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A System And Method For Prototyping Distributed Physical-Digital Interfaces

IP.com Disclosure Number: IPCOM000204392D
Publication Date: 2011-Feb-23

Publishing Venue

The IP.com Prior Art Database

Abstract

Developers with little distributed programming experience and no hardware engineering background have difficulty building prototypes that can quickly test physical-digital interfaces. With increasing numbers of networked, digital devices, there is both the opportunity and the challenge to develop new, distributed, physical-digital interfaces. But for developers with little distributed programming experience and no hardware engineering background, exploring this physical-digital domain can be difficult and frustrating. This disclosure describes a Toolkit designed to help developers easily add quickly prototype network-enabled devices with physical-digital interfaces. The hardware component allows developers to plug in multiple sensors and actuators from an extensible set of "tools" in the Toolkit. The software component supports distributed computing through a very straightforward Application Programmer’s Interface (API). Developers create spaces on the network and populate them with active objects such as virtual sensors. Other applications can react to changes issued from these objects. The combination of the easy-to-use hardware and software components allows developers to quickly distribute and connect sensors and actuators. This disclosure describes the hardware system and software architecture, presents several "examplets", and discusses future work.

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A System And Method For Prototyping Distributed Physical -Digital Interfaces

INTRODUCTION

A rapid evolution in network-enabled devices is underway, in which the devices do not fit into the traditional model of single-application, single-location, single-user, desktop computing. These devices include everything from web-enabled cell phones to handheld Personal Digital Assistants (PDAs), to a variety of more exotic networked appliances (e.g., digital refrigerators). Because these devices have different capabilities, task domains and environmental contexts in which they are being used, they require different user interfaces. For example, a low-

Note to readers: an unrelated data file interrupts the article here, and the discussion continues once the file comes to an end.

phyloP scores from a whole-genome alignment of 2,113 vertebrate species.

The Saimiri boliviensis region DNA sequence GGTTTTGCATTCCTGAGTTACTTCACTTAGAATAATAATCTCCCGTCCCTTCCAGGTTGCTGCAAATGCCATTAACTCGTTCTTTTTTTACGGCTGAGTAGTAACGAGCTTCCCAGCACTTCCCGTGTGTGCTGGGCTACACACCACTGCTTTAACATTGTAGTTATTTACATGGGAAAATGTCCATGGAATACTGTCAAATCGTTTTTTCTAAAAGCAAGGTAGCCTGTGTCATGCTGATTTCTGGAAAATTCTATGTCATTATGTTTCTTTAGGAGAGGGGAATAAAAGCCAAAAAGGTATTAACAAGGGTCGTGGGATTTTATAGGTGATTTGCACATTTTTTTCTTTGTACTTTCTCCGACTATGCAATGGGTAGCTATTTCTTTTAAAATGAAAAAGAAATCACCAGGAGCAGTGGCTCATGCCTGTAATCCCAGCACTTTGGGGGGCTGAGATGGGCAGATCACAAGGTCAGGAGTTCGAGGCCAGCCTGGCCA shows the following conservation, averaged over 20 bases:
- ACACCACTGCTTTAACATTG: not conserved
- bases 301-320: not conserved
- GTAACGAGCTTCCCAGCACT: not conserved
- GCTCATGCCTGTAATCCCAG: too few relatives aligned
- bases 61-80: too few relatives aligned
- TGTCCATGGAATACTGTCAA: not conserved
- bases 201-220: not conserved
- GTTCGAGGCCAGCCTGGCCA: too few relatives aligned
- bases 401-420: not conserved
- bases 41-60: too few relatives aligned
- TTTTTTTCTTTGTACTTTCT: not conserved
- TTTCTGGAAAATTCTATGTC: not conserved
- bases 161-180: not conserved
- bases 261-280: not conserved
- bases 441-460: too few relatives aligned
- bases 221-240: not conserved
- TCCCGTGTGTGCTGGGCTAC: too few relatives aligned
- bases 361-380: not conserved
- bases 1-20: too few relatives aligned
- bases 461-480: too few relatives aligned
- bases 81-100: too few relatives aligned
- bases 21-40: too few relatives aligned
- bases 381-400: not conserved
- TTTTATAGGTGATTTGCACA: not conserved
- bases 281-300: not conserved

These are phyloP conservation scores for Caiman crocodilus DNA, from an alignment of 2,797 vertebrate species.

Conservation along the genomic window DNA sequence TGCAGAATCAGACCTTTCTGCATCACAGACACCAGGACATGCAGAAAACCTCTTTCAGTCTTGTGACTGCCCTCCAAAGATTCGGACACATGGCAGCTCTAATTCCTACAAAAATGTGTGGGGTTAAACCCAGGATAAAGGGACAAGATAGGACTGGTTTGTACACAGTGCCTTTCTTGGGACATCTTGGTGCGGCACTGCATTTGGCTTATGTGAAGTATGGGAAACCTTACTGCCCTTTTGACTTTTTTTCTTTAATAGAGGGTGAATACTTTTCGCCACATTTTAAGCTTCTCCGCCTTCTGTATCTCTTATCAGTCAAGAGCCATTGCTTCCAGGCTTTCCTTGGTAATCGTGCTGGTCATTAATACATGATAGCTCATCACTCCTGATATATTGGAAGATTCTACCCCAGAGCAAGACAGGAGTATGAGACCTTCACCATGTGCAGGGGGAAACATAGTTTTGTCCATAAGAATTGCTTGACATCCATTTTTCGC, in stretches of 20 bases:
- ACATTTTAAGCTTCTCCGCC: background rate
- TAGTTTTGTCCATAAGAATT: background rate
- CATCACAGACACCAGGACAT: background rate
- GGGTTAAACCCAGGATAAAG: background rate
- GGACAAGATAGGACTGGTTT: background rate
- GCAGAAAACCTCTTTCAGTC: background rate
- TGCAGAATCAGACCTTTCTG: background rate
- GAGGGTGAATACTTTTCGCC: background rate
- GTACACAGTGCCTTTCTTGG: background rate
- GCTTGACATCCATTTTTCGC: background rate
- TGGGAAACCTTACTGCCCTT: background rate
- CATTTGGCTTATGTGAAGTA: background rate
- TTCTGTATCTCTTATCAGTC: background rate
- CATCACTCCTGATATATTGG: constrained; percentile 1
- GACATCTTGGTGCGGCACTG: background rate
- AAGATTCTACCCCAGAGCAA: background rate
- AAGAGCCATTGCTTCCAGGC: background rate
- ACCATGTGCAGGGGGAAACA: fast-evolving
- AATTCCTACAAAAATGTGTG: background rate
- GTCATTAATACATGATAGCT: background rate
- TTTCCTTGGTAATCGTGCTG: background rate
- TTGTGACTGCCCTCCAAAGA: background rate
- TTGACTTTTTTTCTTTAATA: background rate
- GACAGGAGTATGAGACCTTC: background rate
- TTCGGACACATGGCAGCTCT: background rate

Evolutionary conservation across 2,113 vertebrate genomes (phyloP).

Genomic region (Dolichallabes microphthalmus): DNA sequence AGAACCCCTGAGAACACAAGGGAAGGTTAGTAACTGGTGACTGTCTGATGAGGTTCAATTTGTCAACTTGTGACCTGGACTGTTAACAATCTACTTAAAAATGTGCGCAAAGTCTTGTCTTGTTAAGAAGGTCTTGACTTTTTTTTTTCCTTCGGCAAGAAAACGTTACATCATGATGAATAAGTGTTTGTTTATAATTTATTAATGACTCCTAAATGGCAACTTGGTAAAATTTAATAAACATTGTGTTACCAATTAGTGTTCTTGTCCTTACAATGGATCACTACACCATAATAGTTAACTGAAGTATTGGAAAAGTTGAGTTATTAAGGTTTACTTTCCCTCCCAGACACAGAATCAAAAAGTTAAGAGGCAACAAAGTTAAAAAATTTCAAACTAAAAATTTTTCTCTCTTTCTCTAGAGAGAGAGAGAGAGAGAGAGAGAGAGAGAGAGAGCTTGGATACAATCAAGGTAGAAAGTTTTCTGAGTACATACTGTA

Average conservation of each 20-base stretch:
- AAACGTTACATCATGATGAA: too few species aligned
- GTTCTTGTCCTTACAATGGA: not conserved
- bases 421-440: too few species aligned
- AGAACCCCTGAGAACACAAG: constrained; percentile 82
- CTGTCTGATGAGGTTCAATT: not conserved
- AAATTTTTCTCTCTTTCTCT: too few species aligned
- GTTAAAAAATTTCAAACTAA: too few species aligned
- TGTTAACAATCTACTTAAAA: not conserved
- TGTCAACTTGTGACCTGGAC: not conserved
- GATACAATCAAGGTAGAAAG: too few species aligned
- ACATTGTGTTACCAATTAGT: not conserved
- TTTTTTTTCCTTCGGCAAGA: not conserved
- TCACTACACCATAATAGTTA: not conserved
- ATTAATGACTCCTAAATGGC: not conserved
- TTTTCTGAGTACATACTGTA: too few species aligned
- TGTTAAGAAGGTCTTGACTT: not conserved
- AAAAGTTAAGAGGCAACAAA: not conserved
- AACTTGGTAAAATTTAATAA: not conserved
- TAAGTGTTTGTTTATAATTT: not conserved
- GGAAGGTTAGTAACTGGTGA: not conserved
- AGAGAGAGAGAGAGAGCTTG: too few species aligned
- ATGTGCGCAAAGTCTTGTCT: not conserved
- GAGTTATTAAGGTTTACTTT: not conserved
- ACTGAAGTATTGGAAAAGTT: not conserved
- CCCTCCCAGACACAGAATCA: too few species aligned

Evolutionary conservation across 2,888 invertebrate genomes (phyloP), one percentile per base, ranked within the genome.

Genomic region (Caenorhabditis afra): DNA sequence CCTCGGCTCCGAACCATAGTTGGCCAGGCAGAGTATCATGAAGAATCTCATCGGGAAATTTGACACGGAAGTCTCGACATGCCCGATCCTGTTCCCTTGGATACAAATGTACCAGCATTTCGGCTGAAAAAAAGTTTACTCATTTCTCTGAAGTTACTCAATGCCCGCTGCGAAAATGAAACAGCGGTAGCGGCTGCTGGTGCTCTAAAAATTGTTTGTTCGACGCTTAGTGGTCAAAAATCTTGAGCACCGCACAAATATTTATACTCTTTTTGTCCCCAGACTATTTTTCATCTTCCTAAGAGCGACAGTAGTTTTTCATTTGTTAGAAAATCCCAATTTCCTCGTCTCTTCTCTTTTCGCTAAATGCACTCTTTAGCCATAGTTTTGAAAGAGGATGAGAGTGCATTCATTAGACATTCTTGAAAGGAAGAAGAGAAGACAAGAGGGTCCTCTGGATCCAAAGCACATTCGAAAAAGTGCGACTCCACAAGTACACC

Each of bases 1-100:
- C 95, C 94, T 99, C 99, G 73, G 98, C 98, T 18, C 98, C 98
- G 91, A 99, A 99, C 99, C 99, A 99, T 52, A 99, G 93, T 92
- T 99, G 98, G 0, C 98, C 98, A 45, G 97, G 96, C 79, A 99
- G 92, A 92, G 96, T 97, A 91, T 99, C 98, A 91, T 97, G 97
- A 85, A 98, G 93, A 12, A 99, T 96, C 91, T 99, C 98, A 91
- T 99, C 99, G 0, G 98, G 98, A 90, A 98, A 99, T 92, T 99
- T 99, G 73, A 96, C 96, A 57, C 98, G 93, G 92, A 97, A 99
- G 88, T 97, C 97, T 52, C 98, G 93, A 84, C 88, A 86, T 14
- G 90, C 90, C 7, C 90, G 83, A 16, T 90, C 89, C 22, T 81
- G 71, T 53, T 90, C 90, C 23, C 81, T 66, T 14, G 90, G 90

r,

CPU-deprived, monochrome, small screen display used in a noisy environment to get email updates demands a different interface than a large-screen wall mounted display located in a

public space.

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Figure 1: An extensible Toolkit of sensors/actuators and software for active-object, network communication.

In addition to the ergonomics, environmental context and task-specific purposes defined by these devices, one must also incorporate the power of networking and distribution. Devices can work in coordination with each other (e.g., wearable devices and fixed-location appliances), as well as help people work together. People may be co-located, sharing a device, or working over larger distances and longer time spans.

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There is the opportunity and the challenge to develop new, user interfaces for distributed, networked digital devices. These interfaces can access other input/output modalities and span the network to improve the people-device interaction.

Exploring the physical-digital interface

Over the years, there has been a plethora of special-

purpose I/O devices that focus on

improving the people-device bandwidth [3, 6, 8, 9, 11, 15, 17, 19, 21, 23, 25]. The UIST 2000 best paper award went to Sensing Techniques for Mobile Interaction [9]. This work explored attaching sensors to a PDA in order to improve the overall utility of the device (e.g., turning on when picked up). Adding sensing devices helps determine context, allows for "natural and effective gestures -- the tokens that form the building blocks of the interaction design" [9], and provides alternate input channels. Similarly, actuators on devices can affect the person and the environment; using both sensors and actuators can close the interaction loop between people and devices. Distributing these devices can allow people and devices to interact over space and time. In a sense, one can turn larger and larger clusters of sensors, actuators and "smarts" into collective interaction.

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Figure 2: Recursive application of sensors and actuator "devices."

The Problems

There are several problems one faces when attempting to explore this physical-digital domain, ranging from low-level network coordination, to user...